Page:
“Mould your living so as to rouse a feeling of love and piety in others.” The ninth maxim. For anyone unfamiliar with the word, as it’s not a terribly common one these days, “piety” means a quality of being religious or reverent. Devoutness. Saintliness.
The first thing that struck me is that, by itself, this maxim could easily confuse people. On a number of levels it can tie into the things we’ve discussed in earlier maxims, but this feels like a maxim that would best be supplemented by commentary from the masters of our lineage. If it were a commandment or something in another religion it would likely come with lots of explanatory interpretations and guidelines on how to best implement it into the believer’s life.
In regard to the use of the word piety in this maxim I think there’s a new understanding that should apply. For one, the path of Heartfulness helps us see that religion is to be left behind just as kindergarten is. So I think to say that piety here means that we’re meant to invoke a feeling of religiosity in others is inaccurate. Reverence, though, is likely more applicable and more practical for today.
If you “mould your living” in a way that causes others to experience love and induces a feeling of reverence for who you are, how you conduct yourself, and the overall value of your life as a whole in relation to the lives of those witnessing your living.
I was recently talking with a friend. I’ve known this person for the better part of a couple years already and we were chatting about many things in life, including our respective significant others. We were both comfortable enough to share with each other things we think might be better in our own lives if they were maybe different. During this part of our discussion, although I forget the details of how it came about, it was said to me by this friend, “I think anyone would want to be your husband, but I feel like I’m not good enough.” It obviously gave me pause and then, as anyone who knows me can attest, I insisted a statement like that be explained immediately. I got my explanation and the conversation kept moving, but my heart broke right then with humility.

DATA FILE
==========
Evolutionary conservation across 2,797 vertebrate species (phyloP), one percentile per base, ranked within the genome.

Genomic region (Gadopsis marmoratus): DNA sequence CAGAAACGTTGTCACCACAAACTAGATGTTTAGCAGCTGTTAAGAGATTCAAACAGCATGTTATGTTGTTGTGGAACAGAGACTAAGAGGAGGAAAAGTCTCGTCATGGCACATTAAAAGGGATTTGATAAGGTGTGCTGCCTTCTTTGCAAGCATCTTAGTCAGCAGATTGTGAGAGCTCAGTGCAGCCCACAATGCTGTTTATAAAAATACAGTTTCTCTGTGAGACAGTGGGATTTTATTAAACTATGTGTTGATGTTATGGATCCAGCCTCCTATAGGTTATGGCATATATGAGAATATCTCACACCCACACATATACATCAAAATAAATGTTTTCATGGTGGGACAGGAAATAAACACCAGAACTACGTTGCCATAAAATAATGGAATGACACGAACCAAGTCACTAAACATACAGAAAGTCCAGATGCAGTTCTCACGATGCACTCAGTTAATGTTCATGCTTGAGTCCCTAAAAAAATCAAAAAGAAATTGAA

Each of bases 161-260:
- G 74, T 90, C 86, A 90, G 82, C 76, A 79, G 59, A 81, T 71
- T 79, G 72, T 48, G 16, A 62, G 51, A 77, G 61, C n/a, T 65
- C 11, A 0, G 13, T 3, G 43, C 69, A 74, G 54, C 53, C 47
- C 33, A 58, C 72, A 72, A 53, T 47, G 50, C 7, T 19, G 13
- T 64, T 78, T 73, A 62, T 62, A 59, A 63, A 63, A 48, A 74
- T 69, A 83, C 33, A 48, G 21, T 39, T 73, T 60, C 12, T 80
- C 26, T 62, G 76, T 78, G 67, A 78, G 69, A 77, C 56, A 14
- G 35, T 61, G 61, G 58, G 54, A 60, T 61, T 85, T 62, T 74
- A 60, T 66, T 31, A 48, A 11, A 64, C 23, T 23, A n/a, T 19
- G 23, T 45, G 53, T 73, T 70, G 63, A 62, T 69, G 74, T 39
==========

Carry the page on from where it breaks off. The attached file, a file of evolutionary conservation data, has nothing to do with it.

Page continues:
I’m never doing anything other than what feels natural and right and true to be “Joshua” right now. I try to conduct myself in the best and highest way I know to, given any circumstance I might find myself in. Never once, truly, have I thought to myself that I need to do this or that to be better person or to get more people to like me. Frankly, I don’t even try to inspire people. I guess that kind of thinking isn’t part of who I am. And yet, that’s what happens sometimes with my connections to others. People sometimes think I’m cool or talented or even wise…. too good for them, even. It baffles me and flatters me and humbles me and invariably surprises me.
It can be tough to accept that you’re setting some kind of example when that idea isn’t even on your radar – but that’s exactly what we’re called to do in this maxim. Readers, I would encourage you at this point in our study of the maxims to look back and assess. How much of the prior maxims do you incorporate into your life and what example does that mean you’re setting for others to witness? Do you feel the need to set more of an example? Less of an example?
Aum Shri Mahaganeshaya Namaha | Aum Shanti